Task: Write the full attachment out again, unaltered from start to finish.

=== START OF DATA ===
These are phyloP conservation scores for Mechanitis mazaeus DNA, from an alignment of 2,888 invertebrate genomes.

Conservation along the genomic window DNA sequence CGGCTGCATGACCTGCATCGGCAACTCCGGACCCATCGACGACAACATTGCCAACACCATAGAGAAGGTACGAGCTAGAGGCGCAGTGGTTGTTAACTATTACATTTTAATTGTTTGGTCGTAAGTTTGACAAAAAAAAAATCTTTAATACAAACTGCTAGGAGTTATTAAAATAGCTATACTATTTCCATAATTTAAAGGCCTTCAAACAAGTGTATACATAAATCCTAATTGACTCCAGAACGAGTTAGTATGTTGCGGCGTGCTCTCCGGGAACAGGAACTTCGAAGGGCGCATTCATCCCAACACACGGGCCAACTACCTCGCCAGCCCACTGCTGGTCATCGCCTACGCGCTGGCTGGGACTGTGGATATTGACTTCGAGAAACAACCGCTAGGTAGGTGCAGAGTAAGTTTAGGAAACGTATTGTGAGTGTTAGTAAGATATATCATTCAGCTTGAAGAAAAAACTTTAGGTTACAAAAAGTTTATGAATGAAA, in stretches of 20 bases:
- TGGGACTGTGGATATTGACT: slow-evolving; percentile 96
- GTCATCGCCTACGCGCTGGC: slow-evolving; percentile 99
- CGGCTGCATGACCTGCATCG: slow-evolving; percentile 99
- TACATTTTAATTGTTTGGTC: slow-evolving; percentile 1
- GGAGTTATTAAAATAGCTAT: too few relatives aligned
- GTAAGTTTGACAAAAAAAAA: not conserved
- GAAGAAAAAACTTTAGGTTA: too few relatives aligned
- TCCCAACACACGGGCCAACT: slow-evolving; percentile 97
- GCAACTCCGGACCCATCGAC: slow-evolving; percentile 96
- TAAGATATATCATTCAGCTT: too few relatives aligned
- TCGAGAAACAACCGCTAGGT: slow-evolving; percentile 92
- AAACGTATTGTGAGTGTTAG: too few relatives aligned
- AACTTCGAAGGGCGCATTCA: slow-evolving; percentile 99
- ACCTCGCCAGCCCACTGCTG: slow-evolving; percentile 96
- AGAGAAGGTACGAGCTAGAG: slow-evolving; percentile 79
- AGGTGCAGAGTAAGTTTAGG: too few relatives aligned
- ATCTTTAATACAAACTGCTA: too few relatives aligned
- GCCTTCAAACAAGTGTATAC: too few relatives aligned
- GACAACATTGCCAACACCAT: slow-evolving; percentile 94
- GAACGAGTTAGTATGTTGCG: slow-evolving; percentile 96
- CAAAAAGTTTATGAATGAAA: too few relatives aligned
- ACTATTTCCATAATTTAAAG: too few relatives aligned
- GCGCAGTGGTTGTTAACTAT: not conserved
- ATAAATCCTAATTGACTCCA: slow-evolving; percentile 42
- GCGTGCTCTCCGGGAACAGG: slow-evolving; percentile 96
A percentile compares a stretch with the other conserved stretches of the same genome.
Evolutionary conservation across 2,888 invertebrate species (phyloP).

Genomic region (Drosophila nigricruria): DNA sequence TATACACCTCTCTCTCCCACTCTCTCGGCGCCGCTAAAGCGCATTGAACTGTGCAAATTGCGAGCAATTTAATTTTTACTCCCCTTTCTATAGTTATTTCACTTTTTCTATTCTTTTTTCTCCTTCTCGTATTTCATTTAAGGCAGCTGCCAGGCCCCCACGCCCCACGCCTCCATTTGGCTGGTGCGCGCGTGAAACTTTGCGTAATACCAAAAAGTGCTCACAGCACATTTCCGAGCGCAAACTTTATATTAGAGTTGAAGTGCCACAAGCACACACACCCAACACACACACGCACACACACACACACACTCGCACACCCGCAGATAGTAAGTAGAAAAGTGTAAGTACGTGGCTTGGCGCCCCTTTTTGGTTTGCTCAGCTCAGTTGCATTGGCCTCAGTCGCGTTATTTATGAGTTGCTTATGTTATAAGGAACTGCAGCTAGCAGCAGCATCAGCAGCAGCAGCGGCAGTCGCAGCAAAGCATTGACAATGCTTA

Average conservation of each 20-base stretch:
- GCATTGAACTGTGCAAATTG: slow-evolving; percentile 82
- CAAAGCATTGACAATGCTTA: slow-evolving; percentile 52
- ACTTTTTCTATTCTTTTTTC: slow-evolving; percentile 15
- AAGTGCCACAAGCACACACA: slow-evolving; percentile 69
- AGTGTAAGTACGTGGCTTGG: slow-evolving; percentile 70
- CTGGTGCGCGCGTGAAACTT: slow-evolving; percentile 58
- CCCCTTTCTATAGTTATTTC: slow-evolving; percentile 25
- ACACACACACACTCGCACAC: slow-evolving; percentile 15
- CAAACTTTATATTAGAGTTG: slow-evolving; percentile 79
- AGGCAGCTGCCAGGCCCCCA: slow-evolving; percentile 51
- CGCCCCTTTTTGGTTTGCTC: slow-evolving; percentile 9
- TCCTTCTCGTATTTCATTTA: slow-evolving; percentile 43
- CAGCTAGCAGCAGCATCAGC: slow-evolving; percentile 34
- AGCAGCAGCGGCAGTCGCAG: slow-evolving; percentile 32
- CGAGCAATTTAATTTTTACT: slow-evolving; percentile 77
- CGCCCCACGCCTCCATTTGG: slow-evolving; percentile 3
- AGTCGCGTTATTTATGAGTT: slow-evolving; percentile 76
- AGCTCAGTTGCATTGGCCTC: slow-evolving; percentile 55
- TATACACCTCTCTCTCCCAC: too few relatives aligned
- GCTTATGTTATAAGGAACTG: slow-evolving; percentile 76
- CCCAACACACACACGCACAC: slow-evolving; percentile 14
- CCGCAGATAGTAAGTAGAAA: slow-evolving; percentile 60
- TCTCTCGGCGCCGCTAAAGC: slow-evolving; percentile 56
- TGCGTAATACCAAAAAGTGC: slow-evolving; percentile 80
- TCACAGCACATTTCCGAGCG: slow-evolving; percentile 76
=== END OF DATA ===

These are phyloP conservation scores for Mechanitis mazaeus DNA, from an alignment of 2,888 invertebrate genomes.

Conservation along the genomic window DNA sequence CGGCTGCATGACCTGCATCGGCAACTCCGGACCCATCGACGACAACATTGCCAACACCATAGAGAAGGTACGAGCTAGAGGCGCAGTGGTTGTTAACTATTACATTTTAATTGTTTGGTCGTAAGTTTGACAAAAAAAAAATCTTTAATACAAACTGCTAGGAGTTATTAAAATAGCTATACTATTTCCATAATTTAAAGGCCTTCAAACAAGTGTATACATAAATCCTAATTGACTCCAGAACGAGTTAGTATGTTGCGGCGTGCTCTCCGGGAACAGGAACTTCGAAGGGCGCATTCATCCCAACACACGGGCCAACTACCTCGCCAGCCCACTGCTGGTCATCGCCTACGCGCTGGCTGGGACTGTGGATATTGACTTCGAGAAACAACCGCTAGGTAGGTGCAGAGTAAGTTTAGGAAACGTATTGTGAGTGTTAGTAAGATATATCATTCAGCTTGAAGAAAAAACTTTAGGTTACAAAAAGTTTATGAATGAAA, in stretches of 20 bases:
- TGGGACTGTGGATATTGACT: slow-evolving; percentile 96
- GTCATCGCCTACGCGCTGGC: slow-evolving; percentile 99
- CGGCTGCATGACCTGCATCG: slow-evolving; percentile 99
- TACATTTTAATTGTTTGGTC: slow-evolving; percentile 1
- GGAGTTATTAAAATAGCTAT: too few relatives aligned
- GTAAGTTTGACAAAAAAAAA: not conserved
- GAAGAAAAAACTTTAGGTTA: too few relatives aligned
- TCCCAACACACGGGCCAACT: slow-evolving; percentile 97
- GCAACTCCGGACCCATCGAC: slow-evolving; percentile 96
- TAAGATATATCATTCAGCTT: too few relatives aligned
- TCGAGAAACAACCGCTAGGT: slow-evolving; percentile 92
- AAACGTATTGTGAGTGTTAG: too few relatives aligned
- AACTTCGAAGGGCGCATTCA: slow-evolving; percentile 99
- ACCTCGCCAGCCCACTGCTG: slow-evolving; percentile 96
- AGAGAAGGTACGAGCTAGAG: slow-evolving; percentile 79
- AGGTGCAGAGTAAGTTTAGG: too few relatives aligned
- ATCTTTAATACAAACTGCTA: too few relatives aligned
- GCCTTCAAACAAGTGTATAC: too few relatives aligned
- GACAACATTGCCAACACCAT: slow-evolving; percentile 94
- GAACGAGTTAGTATGTTGCG: slow-evolving; percentile 96
- CAAAAAGTTTATGAATGAAA: too few relatives aligned
- ACTATTTCCATAATTTAAAG: too few relatives aligned
- GCGCAGTGGTTGTTAACTAT: not conserved
- ATAAATCCTAATTGACTCCA: slow-evolving; percentile 42
- GCGTGCTCTCCGGGAACAGG: slow-evolving; percentile 96
A percentile compares a stretch with the other conserved stretches of the same genome.
Evolutionary conservation across 2,888 invertebrate species (phyloP).

Genomic region (Drosophila nigricruria): DNA sequence TATACACCTCTCTCTCCCACTCTCTCGGCGCCGCTAAAGCGCATTGAACTGTGCAAATTGCGAGCAATTTAATTTTTACTCCCCTTTCTATAGTTATTTCACTTTTTCTATTCTTTTTTCTCCTTCTCGTATTTCATTTAAGGCAGCTGCCAGGCCCCCACGCCCCACGCCTCCATTTGGCTGGTGCGCGCGTGAAACTTTGCGTAATACCAAAAAGTGCTCACAGCACATTTCCGAGCGCAAACTTTATATTAGAGTTGAAGTGCCACAAGCACACACACCCAACACACACACGCACACACACACACACACTCGCACACCCGCAGATAGTAAGTAGAAAAGTGTAAGTACGTGGCTTGGCGCCCCTTTTTGGTTTGCTCAGCTCAGTTGCATTGGCCTCAGTCGCGTTATTTATGAGTTGCTTATGTTATAAGGAACTGCAGCTAGCAGCAGCATCAGCAGCAGCAGCGGCAGTCGCAGCAAAGCATTGACAATGCTTA

Average conservation of each 20-base stretch:
- GCATTGAACTGTGCAAATTG: slow-evolving; percentile 82
- CAAAGCATTGACAATGCTTA: slow-evolving; percentile 52
- ACTTTTTCTATTCTTTTTTC: slow-evolving; percentile 15
- AAGTGCCACAAGCACACACA: slow-evolving; percentile 69
- AGTGTAAGTACGTGGCTTGG: slow-evolving; percentile 70
- CTGGTGCGCGCGTGAAACTT: slow-evolving; percentile 58
- CCCCTTTCTATAGTTATTTC: slow-evolving; percentile 25
- ACACACACACACTCGCACAC: slow-evolving; percentile 15
- CAAACTTTATATTAGAGTTG: slow-evolving; percentile 79
- AGGCAGCTGCCAGGCCCCCA: slow-evolving; percentile 51
- CGCCCCTTTTTGGTTTGCTC: slow-evolving; percentile 9
- TCCTTCTCGTATTTCATTTA: slow-evolving; percentile 43
- CAGCTAGCAGCAGCATCAGC: slow-evolving; percentile 34
- AGCAGCAGCGGCAGTCGCAG: slow-evolving; percentile 32
- CGAGCAATTTAATTTTTACT: slow-evolving; percentile 77
- CGCCCCACGCCTCCATTTGG: slow-evolving; percentile 3
- AGTCGCGTTATTTATGAGTT: slow-evolving; percentile 76
- AGCTCAGTTGCATTGGCCTC: slow-evolving; percentile 55
- TATACACCTCTCTCTCCCAC: too few relatives aligned
- GCTTATGTTATAAGGAACTG: slow-evolving; percentile 76
- CCCAACACACACACGCACAC: slow-evolving; percentile 14
- CCGCAGATAGTAAGTAGAAA: slow-evolving; percentile 60
- TCTCTCGGCGCCGCTAAAGC: slow-evolving; percentile 56
- TGCGTAATACCAAAAAGTGC: slow-evolving; percentile 80
- TCACAGCACATTTCCGAGCG: slow-evolving; percentile 76